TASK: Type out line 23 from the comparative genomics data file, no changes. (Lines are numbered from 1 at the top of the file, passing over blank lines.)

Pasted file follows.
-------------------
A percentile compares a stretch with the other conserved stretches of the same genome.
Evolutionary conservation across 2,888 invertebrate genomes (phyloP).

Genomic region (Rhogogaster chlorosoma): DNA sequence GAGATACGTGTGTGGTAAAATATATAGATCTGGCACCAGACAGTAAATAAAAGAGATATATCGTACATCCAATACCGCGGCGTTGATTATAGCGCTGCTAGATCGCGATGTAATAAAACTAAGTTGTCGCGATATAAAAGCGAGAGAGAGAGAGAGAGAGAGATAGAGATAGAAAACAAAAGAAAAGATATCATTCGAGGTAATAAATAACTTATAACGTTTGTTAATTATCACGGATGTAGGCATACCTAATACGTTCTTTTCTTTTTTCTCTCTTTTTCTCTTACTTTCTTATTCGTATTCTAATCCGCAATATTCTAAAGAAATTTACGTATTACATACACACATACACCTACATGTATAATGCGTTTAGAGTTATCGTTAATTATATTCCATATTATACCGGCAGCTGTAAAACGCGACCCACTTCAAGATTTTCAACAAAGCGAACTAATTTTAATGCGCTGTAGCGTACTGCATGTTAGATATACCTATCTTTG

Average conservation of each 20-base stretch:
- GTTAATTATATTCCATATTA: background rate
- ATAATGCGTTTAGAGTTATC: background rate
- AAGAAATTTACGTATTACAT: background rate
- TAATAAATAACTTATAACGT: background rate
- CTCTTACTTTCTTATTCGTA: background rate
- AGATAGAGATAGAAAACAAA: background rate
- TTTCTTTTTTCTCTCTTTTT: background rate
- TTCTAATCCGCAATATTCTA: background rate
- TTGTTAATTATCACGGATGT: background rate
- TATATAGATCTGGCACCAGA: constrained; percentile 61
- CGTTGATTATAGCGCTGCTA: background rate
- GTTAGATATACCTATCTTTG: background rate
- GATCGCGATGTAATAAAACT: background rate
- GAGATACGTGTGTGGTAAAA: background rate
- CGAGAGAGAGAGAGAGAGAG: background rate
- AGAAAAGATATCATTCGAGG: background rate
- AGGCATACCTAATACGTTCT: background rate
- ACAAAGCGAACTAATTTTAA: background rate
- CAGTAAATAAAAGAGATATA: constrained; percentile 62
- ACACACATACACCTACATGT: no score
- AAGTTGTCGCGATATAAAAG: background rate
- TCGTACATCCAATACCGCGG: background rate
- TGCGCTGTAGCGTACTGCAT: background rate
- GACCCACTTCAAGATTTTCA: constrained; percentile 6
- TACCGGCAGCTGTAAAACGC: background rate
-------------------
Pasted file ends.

- CAGTAAATAAAAGAGATATA: constrained; percentile 62